Climate change has always been a divisive topic for Americans. But new surveys suggest that , at least a little bit. For the first time, the vast majority of Americans accept that climate change is happening, which means perhaps we can finally start to do something about it.
The results come from a pair of surveys, one and the other . According to the Yale survey, 73 percent of Americans accept that climate change is happening, and over half are very sure about that fact. This is the highest that number has ever been, up from 63 percent in 2015.
There’s other good news for climate awareness in , as well. The study shows 62 percent of Americans understand that climate change is mostly human-caused, and around half of Americans believe they or their loved ones will be impacted by upcoming climate changes. Despite the dangers, only 14 percent believe it’s too late to do something to stop it.
However, just because more people have started to believe climate change is happening and that something can be done, it doesn’t seem to mean that they’re personally willing to do anything. That’s the subject of , which asked participants what, if anything, they would be willing to sacrifice to avert climate change.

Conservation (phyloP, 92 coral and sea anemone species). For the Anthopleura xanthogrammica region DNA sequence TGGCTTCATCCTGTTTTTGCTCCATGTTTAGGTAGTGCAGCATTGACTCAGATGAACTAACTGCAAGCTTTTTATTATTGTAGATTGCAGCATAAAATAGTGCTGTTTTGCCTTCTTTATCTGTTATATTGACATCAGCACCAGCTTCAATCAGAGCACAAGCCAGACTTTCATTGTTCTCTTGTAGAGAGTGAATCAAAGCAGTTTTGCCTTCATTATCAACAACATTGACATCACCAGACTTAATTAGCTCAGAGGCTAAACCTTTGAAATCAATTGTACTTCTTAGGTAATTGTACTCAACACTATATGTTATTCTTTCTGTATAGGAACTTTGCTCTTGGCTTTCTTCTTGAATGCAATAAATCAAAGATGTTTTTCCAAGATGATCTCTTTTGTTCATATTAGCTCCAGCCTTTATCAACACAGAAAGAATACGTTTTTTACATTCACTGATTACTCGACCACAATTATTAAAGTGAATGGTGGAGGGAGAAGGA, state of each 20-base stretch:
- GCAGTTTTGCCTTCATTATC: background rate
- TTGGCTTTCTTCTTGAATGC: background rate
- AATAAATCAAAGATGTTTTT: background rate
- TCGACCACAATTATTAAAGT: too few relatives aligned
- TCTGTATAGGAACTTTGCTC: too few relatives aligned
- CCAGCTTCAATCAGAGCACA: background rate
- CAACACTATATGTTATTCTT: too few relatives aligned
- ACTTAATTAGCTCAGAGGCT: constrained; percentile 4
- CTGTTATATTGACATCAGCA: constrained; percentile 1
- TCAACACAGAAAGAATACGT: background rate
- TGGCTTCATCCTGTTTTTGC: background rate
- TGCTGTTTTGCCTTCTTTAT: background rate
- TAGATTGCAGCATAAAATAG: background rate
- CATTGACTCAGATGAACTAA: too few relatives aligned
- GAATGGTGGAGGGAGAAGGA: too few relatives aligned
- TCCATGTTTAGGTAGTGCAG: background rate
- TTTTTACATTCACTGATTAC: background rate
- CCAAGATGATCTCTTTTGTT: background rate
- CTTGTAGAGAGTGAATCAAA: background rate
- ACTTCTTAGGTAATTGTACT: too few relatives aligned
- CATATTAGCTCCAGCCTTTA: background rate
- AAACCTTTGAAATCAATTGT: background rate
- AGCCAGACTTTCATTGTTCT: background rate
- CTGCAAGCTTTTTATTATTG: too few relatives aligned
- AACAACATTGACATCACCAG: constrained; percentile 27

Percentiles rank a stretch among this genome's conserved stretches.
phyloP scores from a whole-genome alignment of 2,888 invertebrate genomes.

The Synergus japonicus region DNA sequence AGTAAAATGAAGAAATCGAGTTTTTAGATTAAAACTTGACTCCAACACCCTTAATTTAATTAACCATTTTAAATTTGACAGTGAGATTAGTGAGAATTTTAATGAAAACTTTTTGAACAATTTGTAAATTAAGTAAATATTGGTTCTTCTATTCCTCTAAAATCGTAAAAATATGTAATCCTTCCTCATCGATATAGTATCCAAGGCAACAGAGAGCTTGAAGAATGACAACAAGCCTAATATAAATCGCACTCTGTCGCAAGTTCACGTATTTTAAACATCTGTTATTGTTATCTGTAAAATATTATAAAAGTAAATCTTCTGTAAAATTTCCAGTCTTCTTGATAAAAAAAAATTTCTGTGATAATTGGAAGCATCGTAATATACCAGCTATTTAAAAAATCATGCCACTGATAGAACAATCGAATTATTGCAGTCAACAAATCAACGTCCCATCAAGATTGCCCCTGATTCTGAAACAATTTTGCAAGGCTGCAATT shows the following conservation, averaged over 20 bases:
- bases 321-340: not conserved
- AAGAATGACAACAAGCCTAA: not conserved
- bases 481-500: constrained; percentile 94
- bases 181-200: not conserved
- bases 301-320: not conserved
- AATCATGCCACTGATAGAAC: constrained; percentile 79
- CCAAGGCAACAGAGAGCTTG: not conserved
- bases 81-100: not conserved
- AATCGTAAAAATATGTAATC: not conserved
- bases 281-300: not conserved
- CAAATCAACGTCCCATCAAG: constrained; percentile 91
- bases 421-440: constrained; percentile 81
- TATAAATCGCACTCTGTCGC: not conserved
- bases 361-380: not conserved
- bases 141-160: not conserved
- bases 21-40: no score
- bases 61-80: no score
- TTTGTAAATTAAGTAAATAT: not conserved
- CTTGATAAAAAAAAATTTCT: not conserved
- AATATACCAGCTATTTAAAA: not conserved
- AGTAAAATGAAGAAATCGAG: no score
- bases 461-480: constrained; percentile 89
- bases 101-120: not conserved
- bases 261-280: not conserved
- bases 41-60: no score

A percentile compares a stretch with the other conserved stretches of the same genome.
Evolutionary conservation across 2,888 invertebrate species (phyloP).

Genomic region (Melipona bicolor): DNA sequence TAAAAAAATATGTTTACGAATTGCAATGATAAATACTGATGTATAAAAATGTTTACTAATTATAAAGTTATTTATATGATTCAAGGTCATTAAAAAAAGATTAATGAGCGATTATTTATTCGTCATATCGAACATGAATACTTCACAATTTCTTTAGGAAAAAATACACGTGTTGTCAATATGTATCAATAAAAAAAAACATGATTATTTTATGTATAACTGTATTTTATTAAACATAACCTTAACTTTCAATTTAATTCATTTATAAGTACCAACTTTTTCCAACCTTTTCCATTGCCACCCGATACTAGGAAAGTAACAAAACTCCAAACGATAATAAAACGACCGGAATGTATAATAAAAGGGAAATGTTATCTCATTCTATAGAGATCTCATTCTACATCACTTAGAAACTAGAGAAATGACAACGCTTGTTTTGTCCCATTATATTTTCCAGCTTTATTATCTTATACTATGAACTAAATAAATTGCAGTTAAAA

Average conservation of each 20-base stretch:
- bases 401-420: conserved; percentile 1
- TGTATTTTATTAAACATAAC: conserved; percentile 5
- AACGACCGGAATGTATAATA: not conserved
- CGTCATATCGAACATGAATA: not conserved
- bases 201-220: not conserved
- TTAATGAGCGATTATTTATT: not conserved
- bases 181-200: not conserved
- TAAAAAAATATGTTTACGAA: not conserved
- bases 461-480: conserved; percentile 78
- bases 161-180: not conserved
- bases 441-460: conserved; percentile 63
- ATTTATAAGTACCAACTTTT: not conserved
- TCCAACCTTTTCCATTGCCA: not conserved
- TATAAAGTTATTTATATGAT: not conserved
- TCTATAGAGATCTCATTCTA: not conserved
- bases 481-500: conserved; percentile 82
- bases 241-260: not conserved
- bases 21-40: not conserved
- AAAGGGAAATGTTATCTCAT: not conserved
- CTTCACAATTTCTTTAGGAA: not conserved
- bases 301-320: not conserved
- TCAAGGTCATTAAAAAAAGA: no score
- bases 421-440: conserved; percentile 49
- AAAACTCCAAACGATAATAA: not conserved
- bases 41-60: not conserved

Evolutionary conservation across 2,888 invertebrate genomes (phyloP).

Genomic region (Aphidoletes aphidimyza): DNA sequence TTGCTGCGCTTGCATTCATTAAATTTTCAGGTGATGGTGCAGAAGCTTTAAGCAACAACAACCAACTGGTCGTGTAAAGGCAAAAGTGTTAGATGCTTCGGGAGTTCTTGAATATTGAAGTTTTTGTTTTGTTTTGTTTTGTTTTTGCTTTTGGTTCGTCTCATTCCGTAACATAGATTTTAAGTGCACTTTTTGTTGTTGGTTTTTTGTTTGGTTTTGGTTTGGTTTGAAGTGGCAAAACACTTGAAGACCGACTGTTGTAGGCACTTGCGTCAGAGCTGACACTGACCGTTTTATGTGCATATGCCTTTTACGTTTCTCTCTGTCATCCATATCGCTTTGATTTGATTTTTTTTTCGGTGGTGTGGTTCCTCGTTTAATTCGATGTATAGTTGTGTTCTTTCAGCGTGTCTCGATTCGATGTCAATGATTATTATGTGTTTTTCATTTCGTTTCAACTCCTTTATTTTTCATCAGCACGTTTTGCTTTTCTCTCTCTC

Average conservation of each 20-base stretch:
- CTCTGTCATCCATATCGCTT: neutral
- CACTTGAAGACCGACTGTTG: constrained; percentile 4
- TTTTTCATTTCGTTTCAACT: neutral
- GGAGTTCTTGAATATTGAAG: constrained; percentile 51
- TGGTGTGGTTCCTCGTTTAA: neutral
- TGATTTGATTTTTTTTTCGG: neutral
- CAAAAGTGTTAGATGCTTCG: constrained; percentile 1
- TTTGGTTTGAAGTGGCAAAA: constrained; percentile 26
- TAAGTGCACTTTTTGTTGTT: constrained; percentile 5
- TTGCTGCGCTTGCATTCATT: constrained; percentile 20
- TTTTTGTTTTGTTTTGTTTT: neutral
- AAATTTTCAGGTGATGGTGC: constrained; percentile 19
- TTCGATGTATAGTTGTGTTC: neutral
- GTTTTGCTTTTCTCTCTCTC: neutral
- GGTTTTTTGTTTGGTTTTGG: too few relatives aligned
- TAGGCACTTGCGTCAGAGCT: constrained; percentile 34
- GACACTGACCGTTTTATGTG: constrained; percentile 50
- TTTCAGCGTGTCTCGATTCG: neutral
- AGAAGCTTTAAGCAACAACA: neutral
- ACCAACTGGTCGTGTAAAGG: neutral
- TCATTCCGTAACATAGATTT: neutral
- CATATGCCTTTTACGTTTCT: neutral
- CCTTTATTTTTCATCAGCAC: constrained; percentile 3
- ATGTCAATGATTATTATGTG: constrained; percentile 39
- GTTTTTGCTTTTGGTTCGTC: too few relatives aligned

Surprisingly, a majority of Americans would be willing to sacrifice something to help stop climate change. Over half of Americans would be willing to pay $1 a month, and a quarter would be willing to pay as much as $40 a month to fight climate change. Almost half also support a carbon tax, and more than half support that tax if the money went to an environmental cause or renewable energy research.
This is great, but these numbers don’t match the increase in acceptance of climate change. These numbers haven’t changed much over the past few years, which means that most of the people who’ve recently been convinced that climate change is real aren’t willing to do anything much about it.
But still, there’s hope. People understand that climate change is real, at a level they never have before. That likely means they’re more open to learning of ways they can help minimize its effects. Perhaps what we need now is a new conversation, not about whether climate change is real, but about what we can do together to stop it.